In the C-Suite with Julianne Splain
Allied World’s senior vice president of U.S. claims speaks about getting to resolution quickly, parking your ego at the door, and making the transition from private practice to in-house.
By Taylor Smith
Where did you grow up?
I’m originally from Cincinnati, Ohio. When I was 12, we moved to Syracuse and then to just outside of New York City. My parents are both English teachers, and my dad also taught film. He had a one-year fellowship at Syracuse University. After that, he taught at Fordham and then high school in the New York City area, so I went to high school there.
Tell us about your family growing up.
I have four siblings: three sisters and a brother. I’m number four. We’re all spread out now across the country. I’m the only lawyer and the only one in the insurance field.
When you were growing up, what did you want to be?
I was always interested in literature, writing, and journalism, so I thought I’d be a writer. I also had a love for languages, so when I went to college, I studied German and linguistics.
Where did you go to college?
I started at Vassar for two years, and then I went to Germany and studied there for a while. Ultimately, I earned my degree from the University of Massachusetts.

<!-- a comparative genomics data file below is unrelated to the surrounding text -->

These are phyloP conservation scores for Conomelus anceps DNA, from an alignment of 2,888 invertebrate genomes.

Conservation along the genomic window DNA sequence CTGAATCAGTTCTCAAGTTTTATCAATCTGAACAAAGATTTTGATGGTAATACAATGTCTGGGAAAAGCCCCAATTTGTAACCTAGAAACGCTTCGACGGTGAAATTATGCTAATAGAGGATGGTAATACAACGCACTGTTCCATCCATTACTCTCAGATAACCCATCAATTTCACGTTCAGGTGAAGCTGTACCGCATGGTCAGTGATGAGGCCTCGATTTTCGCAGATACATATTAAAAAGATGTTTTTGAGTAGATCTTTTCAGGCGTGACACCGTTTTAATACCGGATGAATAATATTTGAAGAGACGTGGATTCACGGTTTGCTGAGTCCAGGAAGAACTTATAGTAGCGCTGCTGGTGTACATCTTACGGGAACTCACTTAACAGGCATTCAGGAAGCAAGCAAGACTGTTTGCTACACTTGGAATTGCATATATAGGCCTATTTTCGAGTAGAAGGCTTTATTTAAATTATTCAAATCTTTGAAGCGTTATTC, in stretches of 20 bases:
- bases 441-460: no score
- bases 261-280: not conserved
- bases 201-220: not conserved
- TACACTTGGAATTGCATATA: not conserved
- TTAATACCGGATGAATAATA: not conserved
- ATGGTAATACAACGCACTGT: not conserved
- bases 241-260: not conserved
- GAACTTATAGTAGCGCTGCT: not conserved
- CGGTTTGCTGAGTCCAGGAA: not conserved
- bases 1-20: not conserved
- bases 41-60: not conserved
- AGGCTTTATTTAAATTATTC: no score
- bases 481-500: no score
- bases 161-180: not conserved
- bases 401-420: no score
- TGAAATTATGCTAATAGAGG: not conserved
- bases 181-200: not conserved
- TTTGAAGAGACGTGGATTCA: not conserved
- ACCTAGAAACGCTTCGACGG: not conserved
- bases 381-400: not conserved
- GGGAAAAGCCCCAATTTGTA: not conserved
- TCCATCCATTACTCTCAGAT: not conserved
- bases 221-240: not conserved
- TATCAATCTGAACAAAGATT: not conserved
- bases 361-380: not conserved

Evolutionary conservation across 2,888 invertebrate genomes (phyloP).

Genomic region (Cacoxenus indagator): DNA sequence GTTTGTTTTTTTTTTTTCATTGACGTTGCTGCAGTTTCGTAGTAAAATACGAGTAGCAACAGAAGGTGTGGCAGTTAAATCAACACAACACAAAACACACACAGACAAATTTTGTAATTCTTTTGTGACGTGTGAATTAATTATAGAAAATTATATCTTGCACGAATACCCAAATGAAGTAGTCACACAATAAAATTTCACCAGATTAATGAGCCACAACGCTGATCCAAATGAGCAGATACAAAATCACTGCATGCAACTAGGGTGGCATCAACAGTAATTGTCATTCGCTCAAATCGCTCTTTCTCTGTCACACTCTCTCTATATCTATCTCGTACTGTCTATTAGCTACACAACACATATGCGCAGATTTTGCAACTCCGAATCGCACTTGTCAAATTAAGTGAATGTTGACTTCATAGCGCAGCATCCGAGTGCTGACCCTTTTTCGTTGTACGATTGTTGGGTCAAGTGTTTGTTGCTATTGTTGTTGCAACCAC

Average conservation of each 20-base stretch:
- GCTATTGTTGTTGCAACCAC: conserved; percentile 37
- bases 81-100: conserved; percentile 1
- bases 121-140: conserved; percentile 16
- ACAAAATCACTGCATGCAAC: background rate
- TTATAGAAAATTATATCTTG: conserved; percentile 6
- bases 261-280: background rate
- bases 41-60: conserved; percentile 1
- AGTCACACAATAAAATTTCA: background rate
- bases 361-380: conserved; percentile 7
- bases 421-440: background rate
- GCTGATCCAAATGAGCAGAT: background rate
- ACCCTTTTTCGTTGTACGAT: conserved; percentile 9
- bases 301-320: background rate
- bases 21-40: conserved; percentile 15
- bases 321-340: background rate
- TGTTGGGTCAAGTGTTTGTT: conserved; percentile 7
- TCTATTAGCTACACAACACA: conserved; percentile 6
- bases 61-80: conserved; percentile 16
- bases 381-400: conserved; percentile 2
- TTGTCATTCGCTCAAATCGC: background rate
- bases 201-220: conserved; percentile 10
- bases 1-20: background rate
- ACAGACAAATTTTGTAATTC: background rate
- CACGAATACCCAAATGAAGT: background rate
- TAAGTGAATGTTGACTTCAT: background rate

What made you want to go to law school?
It wasn’t originally on my radar. After I graduated from college, I moved to Seattle, Wash., where I met some lawyers who were adjunct professors at a new law school there. They encouraged me to go to law school and told me it would open up many opportunities for me, so I took the plunge. Until that point, I had very little exposure to law.
What did you do after school?
After law school, I joined a firm in Seattle that specialized in complex litigation. That was a great experience. I practiced just shy of 10 years before I moved in-house—first in Seattle, then in Hartford. I liked the challenge of litigation. What I was not fond of were the inefficiencies in the process. I liked moving toward resolution, and I found that, with litigation, it’s easy to get bogged down in the process.
When I went in-house, I joined a manufacturing company called the Dexter Corporation, where I managed their litigation. They had a wide range of exposures, including environmental cases, toxic torts, superfund claims, and a few employment cases. I was there for three years. I really enjoyed it and liked being in-house. I liked supporting one business, one client, and moving cases toward resolution. I enjoyed coming up with good business solutions for these legal matters.